Guiding the Perfectionist Manager
Pity the perfectionist manager! How can she delegate to staff knowing that they won’t do nearly as good a job as she could? She expects nothing more of her team than she does of herself and yet, time and again, they disappoint. Not surprisingly, she finds managing to be frustrating and stressful. Sometimes she acts out. Pity her team as well! They aren’t oblivious. They know they’re being micromanaged and underappreciated. Sometimes they act out.
The perfectionist requires that work product be excellent, no matter the time and energy that this may require. If you supervise perfectionists, you’ve probably benefited from their willingness and capacity to get the job done.
Unfortunately, this approach to discrete pieces of work is inconsistent with being a good manager. Successful management requires balancing—tasks must be juggled, priorities readjusted, existing staff weaknesses must be confronted in the interests of building a successful team for the future, planning must be balanced with improvising, and so on. But the perfectionist is not a balancer.
You may have seen the danger signs early on—difficulties prioritizing or switching gears, working unnecessarily long hours, struggles with collaboration, a level of dissatisfaction that others aren’t putting enough into the work. But you often won’t engage with the perfectionist’s struggle until a serious problem emerges. How to start?
Commit to success! Lots of perfectionists become great managers. The self-awareness of most perfectionists, along with their capacity for hard work and drive to excel are wonderful assets. Managing may be really tough, but they can do it, with your help.
Empathize. The perfectionist may not have struggled professionally before. Their mindset and approach, having led them to so much success, are not delivering this time. This can be scary. If you are going to help the perfectionist to move forward, you must be seen as an ally. Listen, even if they seem to be blaming others. Be kind.
Be direct. After hearing them out, you need to share what you’re seeing and establish alignment around addressing the challenges. The perfectionist may not have a lot of experience in hearing negative feedback, may not be very good at processing it, certainly may not like it. But she needs it. Better it comes from you in a supportive environment than from colleagues or direct reports who may be less interested in or able to help. Don’t be surprised if your support comes as an enormous relief to the perfectionist who was feeling so alone.
Take some of the blame. You clearly haven’t done enough to prepare the perfectionist for success as a manager. Maybe you took advantage of the perfectionist’s outstanding work ethic to keep your own workload manageable or so that you could focus on squeakier wheels. As the perfectionist’s supervisor, you taking some ownership of the situation can mitigate potential defensiveness, encourage collaboration and model good management practice.
These initial steps can get you to the starting line. But what do you do now? Each perfectionist is different and each situation will require you to use a custom set of tools and approaches. Here’s a starter kit:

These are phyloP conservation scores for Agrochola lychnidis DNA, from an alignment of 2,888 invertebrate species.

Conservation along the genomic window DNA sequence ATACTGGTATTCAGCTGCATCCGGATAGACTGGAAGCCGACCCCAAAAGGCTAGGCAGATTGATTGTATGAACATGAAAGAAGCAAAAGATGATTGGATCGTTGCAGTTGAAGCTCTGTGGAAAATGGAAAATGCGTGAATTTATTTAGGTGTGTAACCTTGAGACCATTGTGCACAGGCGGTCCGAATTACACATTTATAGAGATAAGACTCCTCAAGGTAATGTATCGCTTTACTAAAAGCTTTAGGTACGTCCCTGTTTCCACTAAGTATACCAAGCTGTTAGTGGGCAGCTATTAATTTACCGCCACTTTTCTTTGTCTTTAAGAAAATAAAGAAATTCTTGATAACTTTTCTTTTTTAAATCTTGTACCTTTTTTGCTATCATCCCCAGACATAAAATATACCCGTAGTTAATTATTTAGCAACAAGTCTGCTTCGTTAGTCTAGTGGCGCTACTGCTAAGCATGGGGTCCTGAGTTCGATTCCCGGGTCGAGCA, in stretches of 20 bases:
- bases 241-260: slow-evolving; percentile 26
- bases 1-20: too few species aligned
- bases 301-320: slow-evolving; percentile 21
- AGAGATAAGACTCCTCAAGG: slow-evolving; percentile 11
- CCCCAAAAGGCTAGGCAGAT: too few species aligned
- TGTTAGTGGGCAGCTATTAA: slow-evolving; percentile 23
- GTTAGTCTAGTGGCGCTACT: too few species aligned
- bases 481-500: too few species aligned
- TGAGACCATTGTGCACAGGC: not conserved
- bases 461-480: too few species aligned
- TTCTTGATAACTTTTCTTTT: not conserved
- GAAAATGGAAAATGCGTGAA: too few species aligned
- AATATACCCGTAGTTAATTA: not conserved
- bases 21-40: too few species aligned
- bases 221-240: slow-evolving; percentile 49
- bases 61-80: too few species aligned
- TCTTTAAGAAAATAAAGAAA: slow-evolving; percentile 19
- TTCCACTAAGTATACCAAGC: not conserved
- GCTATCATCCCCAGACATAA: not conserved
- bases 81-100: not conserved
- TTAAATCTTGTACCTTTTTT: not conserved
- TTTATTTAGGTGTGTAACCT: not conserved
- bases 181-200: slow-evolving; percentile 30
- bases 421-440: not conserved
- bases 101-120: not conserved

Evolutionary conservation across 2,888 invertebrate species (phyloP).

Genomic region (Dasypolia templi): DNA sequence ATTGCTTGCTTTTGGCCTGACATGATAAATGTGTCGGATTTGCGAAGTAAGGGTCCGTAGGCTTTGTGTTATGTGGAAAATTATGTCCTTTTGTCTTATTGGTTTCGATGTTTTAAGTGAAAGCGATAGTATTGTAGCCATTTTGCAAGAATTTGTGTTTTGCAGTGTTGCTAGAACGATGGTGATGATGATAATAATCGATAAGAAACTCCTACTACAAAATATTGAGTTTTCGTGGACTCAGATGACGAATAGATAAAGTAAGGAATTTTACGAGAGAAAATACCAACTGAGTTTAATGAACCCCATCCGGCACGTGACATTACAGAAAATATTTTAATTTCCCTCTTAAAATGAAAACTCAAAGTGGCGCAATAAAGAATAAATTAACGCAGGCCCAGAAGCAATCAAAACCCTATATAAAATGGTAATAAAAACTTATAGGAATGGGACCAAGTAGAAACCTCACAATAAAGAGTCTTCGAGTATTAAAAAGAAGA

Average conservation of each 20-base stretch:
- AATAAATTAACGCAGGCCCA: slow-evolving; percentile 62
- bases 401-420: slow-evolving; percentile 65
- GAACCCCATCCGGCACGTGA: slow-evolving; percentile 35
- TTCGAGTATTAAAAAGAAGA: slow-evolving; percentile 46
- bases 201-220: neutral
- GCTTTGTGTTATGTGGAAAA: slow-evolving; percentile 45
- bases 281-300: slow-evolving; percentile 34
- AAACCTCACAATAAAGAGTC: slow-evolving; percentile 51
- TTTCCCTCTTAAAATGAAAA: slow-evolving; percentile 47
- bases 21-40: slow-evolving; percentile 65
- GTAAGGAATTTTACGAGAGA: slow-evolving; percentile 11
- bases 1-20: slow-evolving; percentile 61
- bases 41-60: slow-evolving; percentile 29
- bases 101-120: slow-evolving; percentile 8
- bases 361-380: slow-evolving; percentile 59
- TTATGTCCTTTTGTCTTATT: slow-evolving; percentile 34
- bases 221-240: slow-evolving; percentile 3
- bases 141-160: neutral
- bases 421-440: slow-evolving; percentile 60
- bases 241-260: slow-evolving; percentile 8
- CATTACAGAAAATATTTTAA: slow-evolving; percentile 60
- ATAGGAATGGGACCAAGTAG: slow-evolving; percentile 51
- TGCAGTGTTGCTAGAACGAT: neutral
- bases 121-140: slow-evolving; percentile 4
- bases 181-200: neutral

Focus on learning and growth, not accountability. The hallmark of the perfectionist is that she’s overcommitted to her own accountability, so there’s little benefit in you reinforcing this. Instead, focus on her learning to be a good manger. How is she working with others? How well is she adjusting when things don’t go her way? Is she willing and able to identify things that she could be doing differently? How is she managing her frustration level?
Ask questions about how much—and who’s—time went into a project, whether everyone involved played the roles they were expected to, and what happened to everything else on the team's plate. Ask about how her team-members felt about the assignment (prepare for a blank face the first time you ask). Your goal is to get the perfectionist to contend with the many aspects of managing—and the balancing and trade-offs those require—not just the quality of the final product.
Push them to make choices. Perfectionists can be uncomfortable with the absence of a “right” answer and will often look to you to just tell them what to do. But they need to be able to move forward with incomplete information and to accept the possibility of failure. Offer up your experience of making decisions in the face of uncertainty and your equanimity when things don't turn out the way you anticipate. As they evaluate options, focus on the balancing—the risks on all sides and in particular, the longer term implications of decisions that prioritize the short term. But be careful not to tip your hand—the goal is for them to learn how to make decisions, not how to figure out what you want them to do.
Redefine perfection. Sometimes you just need to lean into the perfectionism. Help your perfectionist to see that being a "perfect" manager is radically different from being a "perfect" individual performer. What does perfect balancing look like? How about perfect risk assessment? Aiming for excellence is not a bad thing and it can be channeled. Even into management.
You are not going to “cure” the perfectionist who, after all, does not need curing. But you can help her identify how she might be getting in the way of her own success. You can create incentives for her to adjust behaviors, and coach her as she works through these. You should model how to act when things don’t go exactly as planned, when staff fails to live up to expectations, when you need to change tacks to get where you’re going. After all, it isn’t only perfectionists who struggle to be successful managers.